High levels of carbon monoxide are very dangerous and may cause people to pass out or even die. If you suspect you may be affected by carbon monoxide, open windows and doors, turn off the appliance and go outside to fresh air. See your doctor and ask whether your symptoms may be related to carbon monoxide.

Nest introduced its smart thermostat in October of last year only to find that there was greater initial demand for its product than originally thought. This good-looking device is super smart.

Nest introduced its smart thermostat in October of last year only to find that there was greater initial demand for its product than originally thought. It has taken months for supply to catch up. The well designed, $249 USD device evokes images of an Apple product — not surprising since it was designed by the former chief architect at Apple — and promises to learn your heating and cooling habits. That should save money on utility bills and also alleviate the need for constant knob turning to adjust your home’s temperature.

Essentially, the Nest thermostat should look good when you see it and manage your environment automatically in the background. If that’s the case, the Nest should simply be forgotten once it learns your comfort zones. Does it achieve that goal? Yes, it does.

Nest Installation is a snap

The wiring system is all colour coded, so if your HVAC system is relatively modern — say from the last 20 years or so — I’m willing to bet that the Nest install will be relatively painless. All it all, it took about 15 minutes to screw the base plate to the wall, connect the wires and attach the Nest. The device has Wi-Fi built-in, which you connect to your home network at the time of installation. You can use the Nest with secured wireless networks.

Included with the Nest is a small screwdriver to assist with the installation. The base even has a built-in bubble level to ensure your Nest won’t be askew. And there are optional mounting plates, which you can paint, to cover up any holes from the prior thermostat. I used the largest one in my installation.

A thermostat can actually be sexy and fun to use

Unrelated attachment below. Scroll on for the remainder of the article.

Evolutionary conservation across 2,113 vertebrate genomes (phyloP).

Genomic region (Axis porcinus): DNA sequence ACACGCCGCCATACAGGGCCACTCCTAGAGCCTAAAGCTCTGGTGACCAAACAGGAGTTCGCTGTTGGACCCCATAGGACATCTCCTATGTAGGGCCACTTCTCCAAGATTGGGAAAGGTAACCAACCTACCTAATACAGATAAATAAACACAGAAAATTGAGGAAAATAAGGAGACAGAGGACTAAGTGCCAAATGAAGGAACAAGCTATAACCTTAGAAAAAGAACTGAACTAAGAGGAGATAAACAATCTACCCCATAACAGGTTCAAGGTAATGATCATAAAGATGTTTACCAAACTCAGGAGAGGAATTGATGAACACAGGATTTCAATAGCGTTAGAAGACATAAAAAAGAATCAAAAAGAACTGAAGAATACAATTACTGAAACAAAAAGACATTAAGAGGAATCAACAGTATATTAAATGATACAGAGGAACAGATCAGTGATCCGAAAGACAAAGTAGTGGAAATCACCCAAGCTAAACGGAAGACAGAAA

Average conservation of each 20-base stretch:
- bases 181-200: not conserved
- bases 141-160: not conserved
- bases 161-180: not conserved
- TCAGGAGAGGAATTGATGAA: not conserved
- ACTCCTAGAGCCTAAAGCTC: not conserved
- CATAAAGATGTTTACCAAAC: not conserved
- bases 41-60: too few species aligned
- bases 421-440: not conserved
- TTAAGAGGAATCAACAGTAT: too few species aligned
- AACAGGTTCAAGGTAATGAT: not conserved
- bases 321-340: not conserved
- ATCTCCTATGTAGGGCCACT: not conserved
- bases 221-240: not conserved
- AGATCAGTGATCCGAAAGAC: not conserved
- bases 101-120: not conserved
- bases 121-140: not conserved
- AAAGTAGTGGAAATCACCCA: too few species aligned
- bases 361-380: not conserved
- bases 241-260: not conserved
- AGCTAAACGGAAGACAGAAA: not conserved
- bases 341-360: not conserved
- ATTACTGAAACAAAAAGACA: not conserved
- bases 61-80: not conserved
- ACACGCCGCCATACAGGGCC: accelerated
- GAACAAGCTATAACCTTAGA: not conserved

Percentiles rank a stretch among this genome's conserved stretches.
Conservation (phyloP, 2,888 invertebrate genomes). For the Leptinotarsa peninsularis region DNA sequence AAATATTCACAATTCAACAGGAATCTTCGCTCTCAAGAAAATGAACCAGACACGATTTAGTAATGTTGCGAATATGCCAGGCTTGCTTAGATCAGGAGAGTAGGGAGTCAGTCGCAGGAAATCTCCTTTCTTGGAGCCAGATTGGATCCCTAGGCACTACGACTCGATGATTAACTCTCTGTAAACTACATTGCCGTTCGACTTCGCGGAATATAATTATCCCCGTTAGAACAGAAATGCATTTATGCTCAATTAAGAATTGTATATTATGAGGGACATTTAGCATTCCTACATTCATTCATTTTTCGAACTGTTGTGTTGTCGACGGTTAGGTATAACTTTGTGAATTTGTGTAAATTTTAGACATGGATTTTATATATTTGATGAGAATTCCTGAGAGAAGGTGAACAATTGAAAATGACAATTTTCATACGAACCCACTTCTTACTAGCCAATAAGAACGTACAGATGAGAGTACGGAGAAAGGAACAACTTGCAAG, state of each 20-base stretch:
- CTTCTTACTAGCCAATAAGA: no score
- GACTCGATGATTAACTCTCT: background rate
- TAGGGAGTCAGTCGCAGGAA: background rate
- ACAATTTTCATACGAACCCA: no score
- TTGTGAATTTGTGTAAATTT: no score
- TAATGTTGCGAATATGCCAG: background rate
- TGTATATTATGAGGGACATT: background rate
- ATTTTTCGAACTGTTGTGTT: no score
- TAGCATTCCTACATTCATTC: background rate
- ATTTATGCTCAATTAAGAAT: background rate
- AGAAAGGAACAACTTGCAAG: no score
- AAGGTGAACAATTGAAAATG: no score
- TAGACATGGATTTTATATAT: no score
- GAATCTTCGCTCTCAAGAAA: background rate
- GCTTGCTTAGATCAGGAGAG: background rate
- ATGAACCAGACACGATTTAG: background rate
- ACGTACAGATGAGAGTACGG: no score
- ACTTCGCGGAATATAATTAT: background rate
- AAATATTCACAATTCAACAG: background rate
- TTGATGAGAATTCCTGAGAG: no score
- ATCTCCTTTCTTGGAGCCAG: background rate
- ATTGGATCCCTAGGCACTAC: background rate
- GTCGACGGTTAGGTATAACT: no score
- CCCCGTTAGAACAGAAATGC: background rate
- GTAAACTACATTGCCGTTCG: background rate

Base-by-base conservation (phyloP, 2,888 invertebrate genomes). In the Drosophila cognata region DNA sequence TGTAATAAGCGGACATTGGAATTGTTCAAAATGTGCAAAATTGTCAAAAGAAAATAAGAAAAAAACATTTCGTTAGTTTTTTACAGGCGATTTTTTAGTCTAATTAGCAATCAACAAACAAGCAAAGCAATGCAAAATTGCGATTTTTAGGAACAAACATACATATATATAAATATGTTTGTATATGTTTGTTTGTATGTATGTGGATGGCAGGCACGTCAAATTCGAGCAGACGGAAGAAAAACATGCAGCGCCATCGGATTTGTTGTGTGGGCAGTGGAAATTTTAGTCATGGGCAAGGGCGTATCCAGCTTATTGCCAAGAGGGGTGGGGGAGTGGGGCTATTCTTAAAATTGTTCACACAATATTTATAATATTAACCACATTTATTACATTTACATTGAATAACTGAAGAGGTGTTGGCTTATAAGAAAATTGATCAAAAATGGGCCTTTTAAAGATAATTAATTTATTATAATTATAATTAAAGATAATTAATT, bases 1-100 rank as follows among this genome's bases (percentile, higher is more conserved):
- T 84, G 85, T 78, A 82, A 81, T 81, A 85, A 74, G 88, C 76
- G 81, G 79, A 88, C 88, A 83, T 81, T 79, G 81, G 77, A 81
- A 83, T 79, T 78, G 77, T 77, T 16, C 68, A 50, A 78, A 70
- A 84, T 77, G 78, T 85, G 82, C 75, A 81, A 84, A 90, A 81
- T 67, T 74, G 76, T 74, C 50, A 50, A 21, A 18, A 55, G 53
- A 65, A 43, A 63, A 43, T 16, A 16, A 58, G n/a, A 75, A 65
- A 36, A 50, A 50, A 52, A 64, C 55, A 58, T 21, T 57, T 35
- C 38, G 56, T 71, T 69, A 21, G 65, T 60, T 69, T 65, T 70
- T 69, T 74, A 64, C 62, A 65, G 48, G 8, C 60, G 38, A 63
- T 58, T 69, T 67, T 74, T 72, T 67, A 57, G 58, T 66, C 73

Most people don’t think “bling” when describing a thermostat, but the Nest is beautiful to see. It’s a round metal knob with a circular display on the front. That’s it. To navigate the Nest’s interface, you simply turn the wheel through menu options and push the Nest in to choose an option: Simple, effective and intuitive. You can manually adjust your temperature by turning the wheel. And the screen won’t waste energy by constantly displaying information.

Instead, the screen times out in a few minutes and automatically wakes up when it senses you nearby. Yes: there’s a motion detector in the Nest and it’s not just for the screen. When Nest senses you’re not at home, it can adjust the thermostat up or down to automatically save energy. When Nest “sees” you get home, it disables the Away mode. Other useful items on the display include a blue or red background when cooling or heating, respectively, the current temperature and a green leaf when you’re saving energy.

How smart is the Nest?

Unlike traditional programmable thermostats where you have to key in various temps, times and days, you simply set Nest manually throughout the day and evening for a few days. In about a week or less, the Nest learns your climate habits and tells you that you no longer need to adjust the thermostat. From then on, Nest handles it all.

You can manually modify your temperature at any time, of course, and Nest will keep learning from that interaction. But I found that I really didn’t have to adjust the thermostat much at all over time. Even better, the Nest app for iOS and Android make it easy to remotely adjust the temp without even walking over to the Nest. Or you can log in at Nest.com via a web browser to make the adjustment.

And that’s where the Nest really shines compared to my old smart thermostat. Because your thermostat is tied to a Nest account — via an email address — there’s no complex setup to get remote access to the Nest. In contrast, for me to remotely access my old device, I had to play with router tables, network configuration and punch a hole in my network firewall; all things that take away from the simplicity.